Just when you thought Werner Herzog’s acclaimed and illustrious career couldn’t get any more brilliant, the German director decides to take a role in Tom Cruise’s forthcoming thriller, Jack Reacher. Yes, the world’s biggest movie star and the man who once ate his own shoe on film (after losing a bet) will appear together on the big screen. To celebrate this latest slice of magnificent bizarreness from Herzog, here are five reasons why we consider the director a living legend.
He was hit by a bullet and brushed it off as no biggie.
Werner was being interviewed by film critic Mark Kermode in the hills above Los Angeles for a BBC interview when all of a sudden a shot rang out and the director was bleeding from his lower torso. Was it an assassination attempt or a stray bullet? The filmmaker proved he’s a double-hard bastard and a real man’s man when he claimed to an astonished Kermode: “It is not a significant bullet. I am not afraid.”
Crazy scale: 4. OK, it was an air rifle pellet but he’s still made of true grit.
He lugged a boat over a mountain.
Fitzcarraldo (1982) originally starred Mick Jagger and Jason Robards (seriously, you can watch the actual footage if you don’t believe us). Robards caught dysentery forcing the production to stop. Jagger quit having tour commitments with The Rolling Stones. Werner decided to change tact and hire Klaus Kinski to play the man with a dream of bringing opera to the Amazon. In the film’s most celebrated act of lunacy, Herzog and his production crew ““ mainly native tribesmen exploited for peanuts ““ pulled a full scale 320-ton steamboat over the side of a mountain. Rumour has it a native Amazonian died during the film but it is pure myth. An extra died of malaria, but that’s not Herzog’s fault.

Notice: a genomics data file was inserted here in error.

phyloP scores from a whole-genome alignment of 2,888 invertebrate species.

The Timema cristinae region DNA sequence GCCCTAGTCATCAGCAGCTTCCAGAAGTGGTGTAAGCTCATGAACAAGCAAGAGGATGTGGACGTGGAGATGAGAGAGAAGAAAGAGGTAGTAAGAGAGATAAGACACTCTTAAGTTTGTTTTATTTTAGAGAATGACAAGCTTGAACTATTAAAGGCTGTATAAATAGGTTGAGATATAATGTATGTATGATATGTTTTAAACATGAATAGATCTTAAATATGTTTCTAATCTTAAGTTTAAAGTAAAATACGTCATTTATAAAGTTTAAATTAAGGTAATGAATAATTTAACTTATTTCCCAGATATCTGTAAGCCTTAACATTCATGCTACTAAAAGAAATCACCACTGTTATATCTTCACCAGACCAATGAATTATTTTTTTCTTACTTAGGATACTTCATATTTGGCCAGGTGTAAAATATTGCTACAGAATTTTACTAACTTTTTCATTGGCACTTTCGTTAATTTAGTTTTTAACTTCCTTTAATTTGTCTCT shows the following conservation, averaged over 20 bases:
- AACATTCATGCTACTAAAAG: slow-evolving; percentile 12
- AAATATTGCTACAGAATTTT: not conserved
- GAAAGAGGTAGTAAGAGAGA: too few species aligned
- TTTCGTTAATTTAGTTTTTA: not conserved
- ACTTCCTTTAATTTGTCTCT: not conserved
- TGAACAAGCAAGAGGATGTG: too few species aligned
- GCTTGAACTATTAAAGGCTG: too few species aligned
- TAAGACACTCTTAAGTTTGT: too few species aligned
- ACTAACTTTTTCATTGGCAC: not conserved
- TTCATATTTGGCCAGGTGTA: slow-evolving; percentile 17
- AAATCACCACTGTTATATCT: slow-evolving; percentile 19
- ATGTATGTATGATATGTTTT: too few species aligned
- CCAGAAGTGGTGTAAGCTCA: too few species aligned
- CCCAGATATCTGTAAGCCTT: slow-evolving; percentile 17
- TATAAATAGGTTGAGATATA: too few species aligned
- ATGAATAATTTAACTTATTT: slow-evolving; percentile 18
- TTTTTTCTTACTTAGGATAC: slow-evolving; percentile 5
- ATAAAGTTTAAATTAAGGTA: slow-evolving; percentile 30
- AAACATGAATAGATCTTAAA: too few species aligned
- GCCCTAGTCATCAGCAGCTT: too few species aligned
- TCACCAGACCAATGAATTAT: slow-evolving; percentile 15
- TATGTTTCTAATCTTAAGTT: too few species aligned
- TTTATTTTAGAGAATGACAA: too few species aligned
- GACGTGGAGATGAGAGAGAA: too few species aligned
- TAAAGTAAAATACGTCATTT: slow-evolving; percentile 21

Crazy scale: 4. Hollywood would have used miniatures back in the day. Today, producers would have rendered the whole thing in CGI. Not Herzog.
He set up a film school that doesn’t teach you about film.
If you enrol at the Rogue Film School don’t expect to learn much about the art of filmmaking. It explicitly states this caveat in Rule Number 4 on the school’s website: “The Rogue Film School will not teach anything technical related to filmmaking. For this purpose, please enroll at your local film school.” Got that?
Crazy scale: 2. Hey, if you can afford it.
He threatened to murder Klaus Kinski ““ and meant it!
Werner once claimed every grey hair on his head was named “˜Klaus Kinski’. Their working relationship was so volatile, the director threatened on more than one occasion to have him murdered. And there was the time he (allegedly) planned to firebomb the Polish actor’s house. Despite such antics, they made several classic pictures together including Aguirre, The Wrath of God and a great version of Nosferatu. In 2003 Herzog made a documentary about their time working together, the perfectly titled, “˜My Best Fiend’.
Crazy scale: 5. Threatening to murder somebody is pretty hardcore.
He threw himself into a bed of cacti as an act of solidarity.
Even Dwarves Started Small was shot on the island of Lanzarote, in 1970, and entered the history books not only for being fucking well weird, but a celebrated incident that occurred at the end of filming. A couple of actors were hurt performing dangerous stunts ““ one poor dwarf was burned ““ and their kindly maestro promised he would, in an act of sheer solidarity, jump into a bed of cacti ““ naked ““ after shooting wrapped. True to his word, Werner stripped off and flung himself into the spiky flower patch. He quipped afterwards ““ with true Herzogian dryness and understatement ““ “Getting out was a lot more difficult than jumping in.”
Crazy scale: 5. It must have hurt a lot.
And honestly, he did eat his own shoe. Here’s the unforgettable clip for those who’ve never seen it…